Intercon Solutions Slams BAN with First Documents

Immediately, when I read that BAN was "outing" Intercon Solutions of Chicago Heights for allegedly sending 3 sea containers of illegal "hazardous waste" to Hong Kong, China, I said... "Oh no, not again."

The Watchdog's New "E-Stewards" Clothes
Intercon Press Release at bottom

First, proper recycling is more affordable than ever.  Intercon is located in Illinois, a state with legislation that requires proper management of e-waste - and rewards it financially.   Moreover, with the exception of CRT glass, it has never been more profitable to disassemble and recycle circuit boards.  Umicore, one of the best end markets for dismantled circuit boards, is already having a record year, with shortages of rare earth metals and other proper recycling paying for themselves.  In short, there are few if any incentives for an established company to ship 80% of e-waste to Guiyu.

Second - BAN, I recalled, had "created" news 17 months previous, by alerting Indonesian officials that sea containers headed to a very respectable, ISO14001, refurbishing factory contained "hazardous waste".  Indonesia reacted as the USA would react to being told a container held anthrax - they shipped the container back to the USA, unopened.  BAN ran a press release announcing a great victory.

Accuse First, Discover Later?
In the recent accusation against Intercon, at best, BAN appeared to be splitting hairs, trying to differentiate E-Stewards certification from R2 Certification based on some small and random fraction of material Intercon recycled.  We are still waiting to hear what this key difference between certifications is.  But based on the first container - it is that BAN collects 1% of annual gross from Certified companies who compete with Intercon.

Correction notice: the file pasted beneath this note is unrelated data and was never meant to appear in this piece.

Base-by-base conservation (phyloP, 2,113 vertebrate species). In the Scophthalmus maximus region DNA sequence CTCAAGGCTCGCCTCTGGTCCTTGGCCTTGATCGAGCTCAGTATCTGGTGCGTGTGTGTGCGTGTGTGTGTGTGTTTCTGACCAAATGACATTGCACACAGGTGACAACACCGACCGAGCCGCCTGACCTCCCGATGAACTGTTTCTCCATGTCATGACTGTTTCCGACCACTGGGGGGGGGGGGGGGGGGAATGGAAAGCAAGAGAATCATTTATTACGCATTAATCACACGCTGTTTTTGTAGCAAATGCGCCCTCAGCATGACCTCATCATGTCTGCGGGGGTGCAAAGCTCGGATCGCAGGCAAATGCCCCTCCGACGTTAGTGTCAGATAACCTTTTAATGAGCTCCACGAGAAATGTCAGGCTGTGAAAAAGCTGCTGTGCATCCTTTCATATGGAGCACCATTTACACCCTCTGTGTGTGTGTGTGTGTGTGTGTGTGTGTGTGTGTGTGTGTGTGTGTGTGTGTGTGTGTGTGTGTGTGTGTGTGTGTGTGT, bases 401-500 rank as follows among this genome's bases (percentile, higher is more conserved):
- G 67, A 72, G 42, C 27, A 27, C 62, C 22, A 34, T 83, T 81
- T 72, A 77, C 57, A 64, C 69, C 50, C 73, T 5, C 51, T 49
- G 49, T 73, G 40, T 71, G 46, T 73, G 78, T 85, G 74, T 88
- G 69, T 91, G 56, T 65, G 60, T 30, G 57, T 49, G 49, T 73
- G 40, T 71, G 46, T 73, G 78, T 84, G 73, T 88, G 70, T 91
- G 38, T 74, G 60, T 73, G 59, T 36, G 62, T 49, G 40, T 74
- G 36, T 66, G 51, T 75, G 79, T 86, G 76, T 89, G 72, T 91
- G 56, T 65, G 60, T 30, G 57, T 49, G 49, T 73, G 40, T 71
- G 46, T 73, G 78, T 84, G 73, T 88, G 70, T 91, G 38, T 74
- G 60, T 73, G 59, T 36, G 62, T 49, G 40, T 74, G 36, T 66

Why would a company doing 50+ Million pounds of electronics NOT be exporting containers, for plastic, aluminum, or parts for reuse?  How would 3 containers, divisible by that denominator, indicate anything sinister?  I was puzzled by Intercon's response that they "weren't ours", as it sounded to me like the company obviously passed CRT glass test and Printed Circuit Board tests, and could be innocently shipping hundreds of containers of raw materials.

Today Intercon Solutions issued a press release, that the first container held automobile scrap from a local auto scrap dismantler.  I'm relieved, not that Intercon didn't ship 3 containers out of hundreds of thousands of pounds, but that the company had not reflexively pushed an importer under the bus.

Evidently, the first one wasn't Intercon's container after all.  It was truck parts.

Basel Action Network has all the credibility of an amateur Salem Witch Jury.  They praise Pledge companies who export, accuse clean importers of polluting, and accuse a company with very, very (too few) exports of being a scofflaw.  They claim their E-Steward shredders are exporting better, more tested, more working product than I am, and when I volunteer to replace my volume completely with theirs, there's nothing to be seen.  They created a statistic "80% export" out of whole cloth, without a single piece of data.  Their entire organization is built on poster child images, children of scrap dealers, photos which tweak white guilt.